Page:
Reading between the lines it is as one journalist suggested: “tempting, and more than plausible, to see her entire adult life - the grotesquely repugnant scenes in some films; her unwavering allegiance to punk; her criminality, and her marriage to Guénaël Meziani, who is of North African origin - as a protracted revenge against her parents' honest, God-fearing conservatism”.

There is evidence from her own anecdotal slips that her mother was fanatically religious and that her father, an ex-sailor of Basque origins who fought in Algeria and then went into engineering, had held strong right wing views. Dalle confessing “Any time my parents tried to influence me, I did the opposite”. So, this would be role model for wanton womanhood, was and is perhaps perpetually acting out all those ‘daddy issues’ that dog the Mars and Venus universe of interstellar gender warfare. Dalle of course choosing the all too familiar miscegenation route to exact her revenge. “All I ever did," she says, "was to sleep with the enemy."

Something she pursued with some vigor. Dominique Besnehard, her discoverer saying: “It's almost as though she has remained frozen in a perpetual state of teenage revolt."

But what kind of revolt one may well ask?

Well despite her contempt for the Me TooMovement and her recently found solidarity with the predominantly white protest group the Gilets Jaunes, the reality is that despite some of her earlier hedonistic indiscretions being excused as the excesses of youthful hubris there are some that cannot be forgiven. The first was a ten year relationship with Didier Morville (aka Joey Starr) lead singer with Nique Ta Mere (Fuck Your Mother) - a man who has a record for assaulting an air-stewardess, attacking a car with a machete, beating a former girlfriend and punching a monkey on live TV. Dalle telling all who asked her “It was his character that attracted me”. Then going on to say "A lot of people thought I was with Didier (Morville, aka Joey Starr) just because he's a rap artist. People thought he was this big thug who went around hitting everyone."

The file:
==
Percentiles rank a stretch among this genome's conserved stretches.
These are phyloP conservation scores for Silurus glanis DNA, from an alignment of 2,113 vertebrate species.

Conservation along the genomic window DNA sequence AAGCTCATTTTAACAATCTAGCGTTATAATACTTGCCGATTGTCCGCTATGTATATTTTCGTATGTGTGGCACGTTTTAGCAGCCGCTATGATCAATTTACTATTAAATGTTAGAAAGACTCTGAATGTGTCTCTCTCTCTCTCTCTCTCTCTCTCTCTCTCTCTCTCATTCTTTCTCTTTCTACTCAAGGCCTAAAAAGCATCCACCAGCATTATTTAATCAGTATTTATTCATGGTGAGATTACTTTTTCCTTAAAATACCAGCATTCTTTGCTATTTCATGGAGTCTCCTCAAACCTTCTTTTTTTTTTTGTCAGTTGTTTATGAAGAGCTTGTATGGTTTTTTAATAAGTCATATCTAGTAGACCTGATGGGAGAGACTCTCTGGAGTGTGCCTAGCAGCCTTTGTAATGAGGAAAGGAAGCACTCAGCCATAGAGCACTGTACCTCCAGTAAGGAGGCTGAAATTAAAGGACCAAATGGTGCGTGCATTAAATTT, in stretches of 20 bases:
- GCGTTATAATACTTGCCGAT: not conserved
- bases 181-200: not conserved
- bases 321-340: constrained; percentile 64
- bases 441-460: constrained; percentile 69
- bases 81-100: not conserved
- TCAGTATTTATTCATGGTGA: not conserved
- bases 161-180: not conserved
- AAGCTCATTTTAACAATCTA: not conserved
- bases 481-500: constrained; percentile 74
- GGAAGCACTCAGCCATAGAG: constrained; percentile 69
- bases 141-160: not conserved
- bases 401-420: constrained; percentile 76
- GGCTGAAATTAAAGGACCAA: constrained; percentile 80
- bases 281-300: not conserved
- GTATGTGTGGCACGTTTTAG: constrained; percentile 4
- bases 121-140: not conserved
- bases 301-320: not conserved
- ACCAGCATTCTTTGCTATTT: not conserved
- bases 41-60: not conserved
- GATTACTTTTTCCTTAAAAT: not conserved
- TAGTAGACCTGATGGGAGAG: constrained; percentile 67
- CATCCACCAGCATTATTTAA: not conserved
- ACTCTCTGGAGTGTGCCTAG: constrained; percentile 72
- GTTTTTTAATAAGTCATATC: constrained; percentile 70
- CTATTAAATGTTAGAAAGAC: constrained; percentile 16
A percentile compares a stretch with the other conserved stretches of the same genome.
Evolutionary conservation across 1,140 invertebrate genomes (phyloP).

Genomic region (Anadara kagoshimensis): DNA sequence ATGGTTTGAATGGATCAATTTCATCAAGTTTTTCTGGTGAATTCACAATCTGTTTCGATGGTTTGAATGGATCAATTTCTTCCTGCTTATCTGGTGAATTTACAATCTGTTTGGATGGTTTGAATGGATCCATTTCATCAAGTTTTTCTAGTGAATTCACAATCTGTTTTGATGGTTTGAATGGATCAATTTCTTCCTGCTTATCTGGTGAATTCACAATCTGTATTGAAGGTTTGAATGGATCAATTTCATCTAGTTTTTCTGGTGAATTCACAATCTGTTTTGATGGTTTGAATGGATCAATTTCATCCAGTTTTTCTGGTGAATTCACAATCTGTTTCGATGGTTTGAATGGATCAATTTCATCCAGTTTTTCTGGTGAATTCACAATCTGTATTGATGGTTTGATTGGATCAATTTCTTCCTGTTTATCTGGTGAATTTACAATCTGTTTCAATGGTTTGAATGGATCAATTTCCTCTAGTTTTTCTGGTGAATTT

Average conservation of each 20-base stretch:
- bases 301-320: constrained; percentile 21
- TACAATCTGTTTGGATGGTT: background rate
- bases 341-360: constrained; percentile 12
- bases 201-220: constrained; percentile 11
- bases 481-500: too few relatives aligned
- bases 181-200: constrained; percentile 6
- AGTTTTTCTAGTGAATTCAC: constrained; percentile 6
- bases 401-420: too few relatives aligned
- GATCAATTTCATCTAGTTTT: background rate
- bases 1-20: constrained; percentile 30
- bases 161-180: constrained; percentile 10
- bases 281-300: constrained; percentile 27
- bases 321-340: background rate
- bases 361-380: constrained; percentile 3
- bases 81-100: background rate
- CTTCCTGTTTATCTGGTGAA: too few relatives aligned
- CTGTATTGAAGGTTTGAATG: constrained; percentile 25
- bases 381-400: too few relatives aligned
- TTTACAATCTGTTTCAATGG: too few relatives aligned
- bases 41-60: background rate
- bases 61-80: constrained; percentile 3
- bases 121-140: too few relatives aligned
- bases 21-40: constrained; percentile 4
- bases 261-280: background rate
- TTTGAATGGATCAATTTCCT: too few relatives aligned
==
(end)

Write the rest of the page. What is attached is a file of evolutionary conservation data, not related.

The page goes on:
The second major mistake was her rushed marriage to a convicted rapist, Guénaël Meziani, a man she had spent less than one week with as a volunteer prison visitor before she proposed to him on the set of Gilles Blanchard’s movie Tête d’Or in the Ploemeur prison in Brittany. “We were made for each other!” she announced with some aplomb in the French version of Elle magazine. Then telling a fawning French glossy Gala magazine interviewer, after she had paid the fees for her new husband’s defence lawyer, that when her groom left prison he would be a different man. Not unsurprisingly, Meziani, was re-admitted to prison in 2009 after committing various acts of aggression, including an attack on Dalle herself. The marriage the actress once described as “intense” and “precious” ending in a bitter divorce. Sending Dalle into one long physical and mental decline, scratching out a living in a cocaine fuelled career in the independent movie genre performing in small productions like Livid (2010), Notre Paradis (2011) and L’Etoile du Jour (2012).

So for now Dalle soldiers on, in her own indomitable fashion. Touring the provinces in 2014 as the lead in Victor Hugo’s “carniverous, animal, beautiful and monstrous” Lucrezia Borgia; sharing the stage with Virginie Despentes to narrate the numerous gay pornographic fantasies from Pier Paolo Pasolini’s Memoirs; and more recently Bernard Pomerance’s The Elephant Man, co-starring with former lover Joey Starr, first in Rouen and more recently at the Folies Bergèrew in Paris, to very mixed reviews.

Choosing to Ignore the brave women of the Nemesis Patriotic Feminine Collective who took to the streets of Paris to raise awareness of the disproportionate number of rapes committed against French women by men of foreign extraction and turning a self-conscious blind eye to the part she herself has played in normalizing miscegenation. The overweight star, looking more like Roseanne Barr than Carolyn Jones in the role of Morticia Addams in her obsessive black Spanish widow outfit, now displays a religious tattoo and fatuously claims - “I was raised a Catholic and still go to church every week. In fact, it’s the one round the corner on the Rue de Turenne…I love Jesus Christ…because he invented bondage!”

So, having pressed the self-destruct button and thrown away her undoubted talents, she fades childless into the pellucid oblivion of celluloid history. A fringe celebrity ignominiously seeking attention - a lost goddess amid a glittering constellation of lesser mortals – a once incandescent flaming meteor fizzling out of frame-shot - when she could so very easily have been the Polestar for a whole generation.